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Andy Burnham: I did not say that the set-up costs would be absorbed in the £584 million; they are additional. The baseline for the UK Passport Service is included in the £584 million. I said that the increment—the additional amount in respect of ID cards—was in the region of £200 million a year. That is the increment for the annual running costs; the set-up costs will be much less than £584 million a year.

Sammy Wilson: The hon. Member for Birmingham, Selly Oak asked how the costs of the scheme would be paid. One of the options was that it would be on an annual leasing basis, but would that be included as part of the cost of the card? If so, the cost of the card would increase.

The right hon. Member for Holborn and St. Pancras said that, due to the six-monthly reports, the amendment would put chocks under the wheels—the scheme could be stopped—but there are no sanctions in the amendment, so I do not know how that would happen. Reference has been made to many public sector schemes this evening, and we are all familiar with the Child Support Agency on which £400 million was spent, yet three years on, we are still considering what to do about it. Once the capital investment in the technology was made, it was felt that we had to try to make it work. I suspect that will be the case with the ID card scheme. Once the capital investment has been made, and the scheme is up and running and a large number of people have bought the cards, the argument, regardless of the costs, will be, "Well, we can't drop it now. People have paid for the cards and we've bought the technology, so we've got to make it work". If that means extra costs, that is what will happen.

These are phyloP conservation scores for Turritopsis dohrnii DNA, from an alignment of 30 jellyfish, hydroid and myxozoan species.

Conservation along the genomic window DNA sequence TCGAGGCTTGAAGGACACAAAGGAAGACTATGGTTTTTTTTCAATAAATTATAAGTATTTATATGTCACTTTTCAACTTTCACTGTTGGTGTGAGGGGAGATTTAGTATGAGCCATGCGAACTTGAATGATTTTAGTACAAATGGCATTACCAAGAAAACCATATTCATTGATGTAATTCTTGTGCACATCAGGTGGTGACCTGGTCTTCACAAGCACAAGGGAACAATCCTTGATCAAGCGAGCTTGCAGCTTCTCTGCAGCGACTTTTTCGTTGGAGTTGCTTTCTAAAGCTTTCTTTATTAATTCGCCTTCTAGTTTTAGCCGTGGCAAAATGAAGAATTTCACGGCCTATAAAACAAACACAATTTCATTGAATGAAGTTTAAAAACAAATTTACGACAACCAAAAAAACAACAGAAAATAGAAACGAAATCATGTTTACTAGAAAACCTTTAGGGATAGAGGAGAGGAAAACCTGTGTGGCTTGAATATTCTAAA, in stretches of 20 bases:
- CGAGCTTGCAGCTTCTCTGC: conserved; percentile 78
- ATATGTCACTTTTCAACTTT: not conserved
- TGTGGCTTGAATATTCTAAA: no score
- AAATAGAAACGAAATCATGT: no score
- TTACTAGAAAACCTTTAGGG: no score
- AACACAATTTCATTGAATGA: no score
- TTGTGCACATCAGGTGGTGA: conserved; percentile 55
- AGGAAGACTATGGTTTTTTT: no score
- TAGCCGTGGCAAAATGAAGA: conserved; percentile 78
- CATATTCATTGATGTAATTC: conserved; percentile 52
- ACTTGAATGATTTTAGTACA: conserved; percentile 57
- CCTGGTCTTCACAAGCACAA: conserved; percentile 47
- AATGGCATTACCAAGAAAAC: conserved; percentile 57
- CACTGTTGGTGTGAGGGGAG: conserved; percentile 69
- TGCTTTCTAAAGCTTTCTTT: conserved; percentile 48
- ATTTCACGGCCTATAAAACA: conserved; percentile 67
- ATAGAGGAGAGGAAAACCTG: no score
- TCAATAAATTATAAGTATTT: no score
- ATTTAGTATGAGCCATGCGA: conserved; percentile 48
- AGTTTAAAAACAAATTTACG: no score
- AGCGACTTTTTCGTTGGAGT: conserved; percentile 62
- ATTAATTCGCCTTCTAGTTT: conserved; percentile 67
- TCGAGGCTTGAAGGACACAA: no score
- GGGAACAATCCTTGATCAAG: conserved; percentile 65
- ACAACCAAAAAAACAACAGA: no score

The amendment will not put the chocks under the wheels. All it will do is enable us to observe, on a six-monthly basis, the increase in the costs of the scheme. I do not know whether it will cost £24 billion or £5.8 billion, but from my experience of local government, the Policing Board or central Government, the one thing I know is that IT schemes of that nature never run out at the original cost. The amendment will enable us to watch the costs increasing, but we shall be unable to stop the bandwagon rolling. For that reason, I shall not support it.

Mr. Todd: I shall try to focus on the amendments. I have quite a lot of sympathy for the Lords amendment, although in many respects it is not perfect, so I shall not endorse it. Nor shall I endorse the amendment tabled by my right hon. Friend the Member for Holborn and St. Pancras (Frank Dobson), for reasons that I shall give in a moment.
 
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The Lords amendment is rather too narrowly written. I tabled a new clause on Report that attempted to set out the kind of things that I would expect the Government to produce before they authorised substantial expenditure on such a project. Unfortunately, that new clause was not selected, but it focused first on the fact that the Secretary of State ought to set out properly the reasons for such a proposal. We have seen a number of documents so far that, frankly, make limited reading indeed in explaining why the proposal is a good idea, why it will produce the sort of benefits that have been vaguely referred to and why we should endorse it. I do not share some colleagues' views that the Bill is a terrible threat to civil liberties. I have never thought that. My instinct is that it might be a terrible threat to our public purse. That has been the focus of my concern throughout.